Does love always deserve a second chance? 

Workaholic FBI agent Brick Larson loves his job. He doesn’t need personal relationships. The last thing he wants is to get involved with the younger sister of his ex-fianc√©. But to defend the United States that’s exactly what he’ll do.
When Kelly Shaw was a teenager she secretly loved Brick and would have trusted him with her life. That was years ago. Can she trust him with top secret information now? Will she live long enough to find out?


Hope you will come back again next Wednesday.

6 comments:

  1. It is remarkable how influential our teachers were in our lives. Of course we didn't realize it at the time!

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    1. Hi Anna, That's so true! Thank goodness for hindsight.
      So glad you stopped by. : )

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  2. Great post, Reggi! Got me thinking about my high school English teacher. He made us read a book (any book, the choice was ours) for the first 10 minutes of every class. It seemed like it was torture for most of the students, but for me it was heaven :) Thanks for inspiring me to take this trip down memory lane, Reggi.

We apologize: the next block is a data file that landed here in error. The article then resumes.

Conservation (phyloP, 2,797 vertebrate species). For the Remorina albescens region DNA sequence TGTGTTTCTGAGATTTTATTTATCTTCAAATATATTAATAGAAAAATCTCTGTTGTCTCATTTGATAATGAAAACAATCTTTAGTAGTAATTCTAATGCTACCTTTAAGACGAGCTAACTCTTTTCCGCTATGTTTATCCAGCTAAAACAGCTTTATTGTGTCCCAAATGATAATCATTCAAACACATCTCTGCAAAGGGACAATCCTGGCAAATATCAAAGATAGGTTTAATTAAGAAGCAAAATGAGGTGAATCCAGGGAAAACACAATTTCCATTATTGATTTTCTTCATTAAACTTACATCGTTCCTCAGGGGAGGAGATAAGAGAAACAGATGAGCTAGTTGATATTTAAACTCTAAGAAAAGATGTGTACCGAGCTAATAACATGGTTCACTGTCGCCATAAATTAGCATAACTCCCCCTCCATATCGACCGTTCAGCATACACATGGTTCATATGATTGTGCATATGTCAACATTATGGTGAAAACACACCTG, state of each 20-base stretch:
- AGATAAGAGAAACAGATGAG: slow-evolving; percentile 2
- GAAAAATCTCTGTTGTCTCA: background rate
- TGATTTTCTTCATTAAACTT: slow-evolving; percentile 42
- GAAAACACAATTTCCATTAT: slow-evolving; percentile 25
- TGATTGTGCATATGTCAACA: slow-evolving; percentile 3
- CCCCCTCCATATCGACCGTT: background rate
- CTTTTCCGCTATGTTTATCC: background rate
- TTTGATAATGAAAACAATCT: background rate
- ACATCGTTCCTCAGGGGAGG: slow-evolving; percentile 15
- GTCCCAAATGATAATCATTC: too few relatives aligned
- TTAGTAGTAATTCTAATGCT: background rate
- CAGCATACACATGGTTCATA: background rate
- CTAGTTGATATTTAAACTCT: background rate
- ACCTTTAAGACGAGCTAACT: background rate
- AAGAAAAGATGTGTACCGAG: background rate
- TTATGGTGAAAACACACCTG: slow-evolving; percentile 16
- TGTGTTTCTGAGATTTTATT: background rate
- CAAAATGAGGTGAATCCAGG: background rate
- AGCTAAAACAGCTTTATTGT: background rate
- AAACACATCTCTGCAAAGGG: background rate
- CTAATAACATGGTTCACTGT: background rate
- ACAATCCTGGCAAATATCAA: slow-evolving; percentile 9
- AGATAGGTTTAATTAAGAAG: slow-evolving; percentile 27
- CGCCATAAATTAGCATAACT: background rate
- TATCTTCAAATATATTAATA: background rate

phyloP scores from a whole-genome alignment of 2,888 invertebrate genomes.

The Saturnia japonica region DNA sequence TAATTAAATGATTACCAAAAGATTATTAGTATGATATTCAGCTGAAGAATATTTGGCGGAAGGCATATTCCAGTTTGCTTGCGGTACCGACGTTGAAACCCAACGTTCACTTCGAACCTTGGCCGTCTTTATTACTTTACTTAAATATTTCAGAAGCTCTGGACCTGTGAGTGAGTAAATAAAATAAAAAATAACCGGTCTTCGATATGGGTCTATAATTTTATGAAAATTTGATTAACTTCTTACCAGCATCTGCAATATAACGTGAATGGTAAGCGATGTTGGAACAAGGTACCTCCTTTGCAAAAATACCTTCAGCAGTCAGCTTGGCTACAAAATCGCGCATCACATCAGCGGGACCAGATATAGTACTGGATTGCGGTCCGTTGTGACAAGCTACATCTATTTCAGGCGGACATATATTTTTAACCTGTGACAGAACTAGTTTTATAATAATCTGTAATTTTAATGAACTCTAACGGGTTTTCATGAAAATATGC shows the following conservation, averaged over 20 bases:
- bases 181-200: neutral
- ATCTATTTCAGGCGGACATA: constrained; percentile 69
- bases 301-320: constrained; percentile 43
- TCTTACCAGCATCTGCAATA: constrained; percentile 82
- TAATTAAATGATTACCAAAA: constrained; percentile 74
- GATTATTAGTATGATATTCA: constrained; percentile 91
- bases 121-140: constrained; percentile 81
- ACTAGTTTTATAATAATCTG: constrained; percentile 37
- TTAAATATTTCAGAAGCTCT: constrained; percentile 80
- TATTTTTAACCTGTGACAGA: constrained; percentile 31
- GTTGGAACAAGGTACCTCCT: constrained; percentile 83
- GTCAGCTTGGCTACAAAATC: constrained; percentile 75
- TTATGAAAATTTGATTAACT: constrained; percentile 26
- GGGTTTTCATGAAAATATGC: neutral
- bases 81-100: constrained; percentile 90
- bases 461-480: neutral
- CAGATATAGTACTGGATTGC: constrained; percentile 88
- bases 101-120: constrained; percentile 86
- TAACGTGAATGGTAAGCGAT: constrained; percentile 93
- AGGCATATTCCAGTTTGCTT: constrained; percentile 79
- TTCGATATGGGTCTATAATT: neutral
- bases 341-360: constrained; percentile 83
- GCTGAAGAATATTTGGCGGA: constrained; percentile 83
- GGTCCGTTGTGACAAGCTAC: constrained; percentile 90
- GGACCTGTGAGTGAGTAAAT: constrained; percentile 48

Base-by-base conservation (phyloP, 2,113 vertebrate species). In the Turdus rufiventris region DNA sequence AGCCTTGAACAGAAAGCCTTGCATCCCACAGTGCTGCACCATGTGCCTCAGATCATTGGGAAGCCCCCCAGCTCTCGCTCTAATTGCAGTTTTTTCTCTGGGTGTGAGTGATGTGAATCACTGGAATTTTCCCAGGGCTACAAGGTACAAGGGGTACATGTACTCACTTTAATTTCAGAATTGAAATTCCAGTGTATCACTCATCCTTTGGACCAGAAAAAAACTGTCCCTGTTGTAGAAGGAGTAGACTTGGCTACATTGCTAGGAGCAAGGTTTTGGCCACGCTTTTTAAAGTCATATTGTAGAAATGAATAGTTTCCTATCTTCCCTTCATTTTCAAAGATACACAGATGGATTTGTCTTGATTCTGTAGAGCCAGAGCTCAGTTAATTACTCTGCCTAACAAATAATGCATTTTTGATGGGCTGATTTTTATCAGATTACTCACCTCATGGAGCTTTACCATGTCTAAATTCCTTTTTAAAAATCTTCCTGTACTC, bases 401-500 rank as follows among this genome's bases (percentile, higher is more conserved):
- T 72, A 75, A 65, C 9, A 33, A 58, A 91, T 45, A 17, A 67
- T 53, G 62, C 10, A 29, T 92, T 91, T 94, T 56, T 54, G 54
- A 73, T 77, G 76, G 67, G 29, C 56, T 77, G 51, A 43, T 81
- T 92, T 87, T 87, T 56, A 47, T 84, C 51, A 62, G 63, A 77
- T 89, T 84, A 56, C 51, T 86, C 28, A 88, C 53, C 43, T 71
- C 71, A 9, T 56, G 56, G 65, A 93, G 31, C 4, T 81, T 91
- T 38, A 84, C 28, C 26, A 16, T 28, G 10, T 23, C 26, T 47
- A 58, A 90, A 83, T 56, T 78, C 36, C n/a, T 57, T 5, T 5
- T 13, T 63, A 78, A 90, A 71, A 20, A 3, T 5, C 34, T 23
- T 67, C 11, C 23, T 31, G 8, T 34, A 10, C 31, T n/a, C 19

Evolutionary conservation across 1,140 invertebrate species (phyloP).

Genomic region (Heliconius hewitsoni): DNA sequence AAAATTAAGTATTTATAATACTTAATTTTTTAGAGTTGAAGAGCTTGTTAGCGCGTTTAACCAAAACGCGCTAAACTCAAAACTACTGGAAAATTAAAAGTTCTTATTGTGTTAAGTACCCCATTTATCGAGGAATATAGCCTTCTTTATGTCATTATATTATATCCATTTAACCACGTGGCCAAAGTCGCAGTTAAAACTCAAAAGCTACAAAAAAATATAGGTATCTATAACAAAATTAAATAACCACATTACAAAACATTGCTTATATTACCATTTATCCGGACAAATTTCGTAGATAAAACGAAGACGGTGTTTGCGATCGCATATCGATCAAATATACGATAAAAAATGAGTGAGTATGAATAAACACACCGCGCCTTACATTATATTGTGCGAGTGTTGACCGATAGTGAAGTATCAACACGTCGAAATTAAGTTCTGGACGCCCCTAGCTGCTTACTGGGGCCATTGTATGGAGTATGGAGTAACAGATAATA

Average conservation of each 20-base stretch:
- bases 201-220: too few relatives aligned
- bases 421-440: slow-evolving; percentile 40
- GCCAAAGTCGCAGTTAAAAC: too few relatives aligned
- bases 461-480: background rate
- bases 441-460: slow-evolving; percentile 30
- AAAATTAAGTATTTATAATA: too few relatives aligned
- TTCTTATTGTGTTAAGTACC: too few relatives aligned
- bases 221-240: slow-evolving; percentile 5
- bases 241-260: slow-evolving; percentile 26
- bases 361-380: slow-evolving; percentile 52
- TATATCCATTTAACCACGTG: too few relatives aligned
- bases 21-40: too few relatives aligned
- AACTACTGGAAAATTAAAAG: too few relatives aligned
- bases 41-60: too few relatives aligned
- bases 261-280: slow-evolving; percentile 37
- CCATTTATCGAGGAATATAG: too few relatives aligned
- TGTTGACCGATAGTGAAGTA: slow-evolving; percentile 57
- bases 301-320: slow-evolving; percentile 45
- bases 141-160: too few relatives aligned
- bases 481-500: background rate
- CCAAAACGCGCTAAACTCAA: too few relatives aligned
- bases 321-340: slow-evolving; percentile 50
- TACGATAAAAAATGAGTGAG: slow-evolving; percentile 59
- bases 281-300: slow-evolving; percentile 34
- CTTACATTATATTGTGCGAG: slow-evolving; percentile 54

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  3. Hi Jacqui, You're welcome! It's odd that kids had to be forced to read a book. I've always loved to read as well. Thanks for taking time to stop by.

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  4. Your description of your English teacher was great. It reminded me of my Grade 9 teacher who was also very formal. He had a 'comb-over' style of hair cut, and when he read poetry, he was very passionate and his hair would flop over to one side. I still remember how much he loved words.

    I also read Up the down staircase. I hadn't thought of that book for years. Thanks for the post.

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  5. Hi Jodie, Thanks for the comment. I had a science teacher with a 'comb-over hair style. :) I lol thinking of your teacher reading and his hair flopping as he read. Best, Reggi